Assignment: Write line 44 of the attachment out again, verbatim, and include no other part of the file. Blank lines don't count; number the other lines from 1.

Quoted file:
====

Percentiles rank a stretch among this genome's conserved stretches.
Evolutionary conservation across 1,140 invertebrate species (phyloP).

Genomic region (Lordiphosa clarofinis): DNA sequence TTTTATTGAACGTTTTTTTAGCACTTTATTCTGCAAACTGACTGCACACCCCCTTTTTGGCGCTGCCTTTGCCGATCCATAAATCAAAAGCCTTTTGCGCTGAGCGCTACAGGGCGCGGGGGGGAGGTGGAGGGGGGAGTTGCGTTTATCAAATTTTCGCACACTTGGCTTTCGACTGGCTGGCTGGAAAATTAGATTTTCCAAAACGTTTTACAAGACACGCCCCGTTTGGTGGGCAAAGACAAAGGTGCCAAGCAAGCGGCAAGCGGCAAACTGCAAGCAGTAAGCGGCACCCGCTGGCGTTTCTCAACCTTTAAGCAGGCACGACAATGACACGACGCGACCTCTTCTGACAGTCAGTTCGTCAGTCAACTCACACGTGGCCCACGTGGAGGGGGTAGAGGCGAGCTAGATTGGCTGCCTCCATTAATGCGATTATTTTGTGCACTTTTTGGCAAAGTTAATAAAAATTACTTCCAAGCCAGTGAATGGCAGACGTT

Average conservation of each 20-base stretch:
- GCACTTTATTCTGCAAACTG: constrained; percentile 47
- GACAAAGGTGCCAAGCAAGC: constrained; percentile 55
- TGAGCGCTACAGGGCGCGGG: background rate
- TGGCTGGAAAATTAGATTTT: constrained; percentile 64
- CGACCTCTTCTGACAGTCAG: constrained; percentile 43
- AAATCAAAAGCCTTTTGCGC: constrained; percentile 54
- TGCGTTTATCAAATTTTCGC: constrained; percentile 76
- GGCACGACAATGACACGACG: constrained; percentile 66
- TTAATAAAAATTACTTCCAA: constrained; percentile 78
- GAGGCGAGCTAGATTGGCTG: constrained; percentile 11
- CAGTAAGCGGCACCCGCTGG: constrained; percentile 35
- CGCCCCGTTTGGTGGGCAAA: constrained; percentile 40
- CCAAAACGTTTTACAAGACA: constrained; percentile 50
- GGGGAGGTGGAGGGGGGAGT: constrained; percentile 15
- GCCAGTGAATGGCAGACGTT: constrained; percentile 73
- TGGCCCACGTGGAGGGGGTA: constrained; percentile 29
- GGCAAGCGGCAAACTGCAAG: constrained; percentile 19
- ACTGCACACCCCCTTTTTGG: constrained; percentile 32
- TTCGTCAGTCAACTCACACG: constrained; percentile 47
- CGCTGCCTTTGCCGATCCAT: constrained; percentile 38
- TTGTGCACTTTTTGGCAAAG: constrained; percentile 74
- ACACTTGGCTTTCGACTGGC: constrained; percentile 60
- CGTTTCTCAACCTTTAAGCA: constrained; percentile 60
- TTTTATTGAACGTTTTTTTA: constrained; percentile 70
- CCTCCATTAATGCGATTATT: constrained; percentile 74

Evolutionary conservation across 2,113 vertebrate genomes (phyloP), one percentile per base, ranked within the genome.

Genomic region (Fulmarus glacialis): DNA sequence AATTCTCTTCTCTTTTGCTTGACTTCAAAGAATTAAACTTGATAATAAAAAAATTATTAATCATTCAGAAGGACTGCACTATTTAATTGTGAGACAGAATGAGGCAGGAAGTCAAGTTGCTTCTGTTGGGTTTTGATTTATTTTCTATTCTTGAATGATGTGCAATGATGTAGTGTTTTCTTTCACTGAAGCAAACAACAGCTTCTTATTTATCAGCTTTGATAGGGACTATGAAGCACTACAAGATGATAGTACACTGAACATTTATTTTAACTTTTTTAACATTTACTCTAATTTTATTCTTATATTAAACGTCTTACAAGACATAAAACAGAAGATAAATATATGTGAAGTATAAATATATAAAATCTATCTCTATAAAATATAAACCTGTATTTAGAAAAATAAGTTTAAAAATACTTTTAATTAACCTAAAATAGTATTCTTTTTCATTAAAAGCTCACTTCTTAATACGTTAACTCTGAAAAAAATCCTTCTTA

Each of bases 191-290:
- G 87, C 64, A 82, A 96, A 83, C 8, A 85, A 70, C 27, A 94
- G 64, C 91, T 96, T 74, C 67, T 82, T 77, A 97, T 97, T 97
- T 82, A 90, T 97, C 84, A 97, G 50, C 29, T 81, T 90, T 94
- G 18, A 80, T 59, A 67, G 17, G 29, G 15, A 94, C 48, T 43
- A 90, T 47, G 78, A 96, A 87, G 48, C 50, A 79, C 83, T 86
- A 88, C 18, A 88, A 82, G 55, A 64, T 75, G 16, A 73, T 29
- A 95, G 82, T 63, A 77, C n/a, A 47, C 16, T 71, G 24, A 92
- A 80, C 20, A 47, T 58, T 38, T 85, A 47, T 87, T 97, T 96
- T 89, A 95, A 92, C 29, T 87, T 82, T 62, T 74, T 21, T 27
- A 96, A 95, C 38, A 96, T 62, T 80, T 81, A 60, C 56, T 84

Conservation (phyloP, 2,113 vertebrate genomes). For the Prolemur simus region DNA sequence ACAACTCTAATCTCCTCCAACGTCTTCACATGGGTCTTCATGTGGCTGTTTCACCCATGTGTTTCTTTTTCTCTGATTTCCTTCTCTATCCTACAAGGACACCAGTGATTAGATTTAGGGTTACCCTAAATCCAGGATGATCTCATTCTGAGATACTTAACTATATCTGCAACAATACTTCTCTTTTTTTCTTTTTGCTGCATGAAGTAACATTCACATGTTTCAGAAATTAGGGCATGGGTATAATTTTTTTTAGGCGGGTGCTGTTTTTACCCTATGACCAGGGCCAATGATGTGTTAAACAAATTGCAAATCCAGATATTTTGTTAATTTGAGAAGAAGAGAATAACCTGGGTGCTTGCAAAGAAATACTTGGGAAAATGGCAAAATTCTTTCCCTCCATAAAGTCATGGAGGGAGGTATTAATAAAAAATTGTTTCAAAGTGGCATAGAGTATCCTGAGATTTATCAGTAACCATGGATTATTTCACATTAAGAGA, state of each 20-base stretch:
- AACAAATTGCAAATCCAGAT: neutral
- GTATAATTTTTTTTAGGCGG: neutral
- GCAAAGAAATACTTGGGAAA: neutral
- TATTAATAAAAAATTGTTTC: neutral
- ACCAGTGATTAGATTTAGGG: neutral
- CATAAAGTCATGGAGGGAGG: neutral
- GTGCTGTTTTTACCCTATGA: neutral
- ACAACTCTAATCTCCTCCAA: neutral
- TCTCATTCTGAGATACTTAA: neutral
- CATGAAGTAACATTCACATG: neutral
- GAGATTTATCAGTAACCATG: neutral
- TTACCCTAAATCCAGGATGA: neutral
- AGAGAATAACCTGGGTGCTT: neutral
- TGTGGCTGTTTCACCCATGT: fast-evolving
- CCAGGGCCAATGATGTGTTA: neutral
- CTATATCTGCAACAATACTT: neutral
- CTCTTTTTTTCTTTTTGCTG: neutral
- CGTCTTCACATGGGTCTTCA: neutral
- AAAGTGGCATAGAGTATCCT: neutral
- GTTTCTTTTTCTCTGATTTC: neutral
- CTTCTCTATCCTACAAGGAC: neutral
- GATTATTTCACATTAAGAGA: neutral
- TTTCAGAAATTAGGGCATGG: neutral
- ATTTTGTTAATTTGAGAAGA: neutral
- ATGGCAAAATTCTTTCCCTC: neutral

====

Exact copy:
- AACAAATTGCAAATCCAGAT: neutral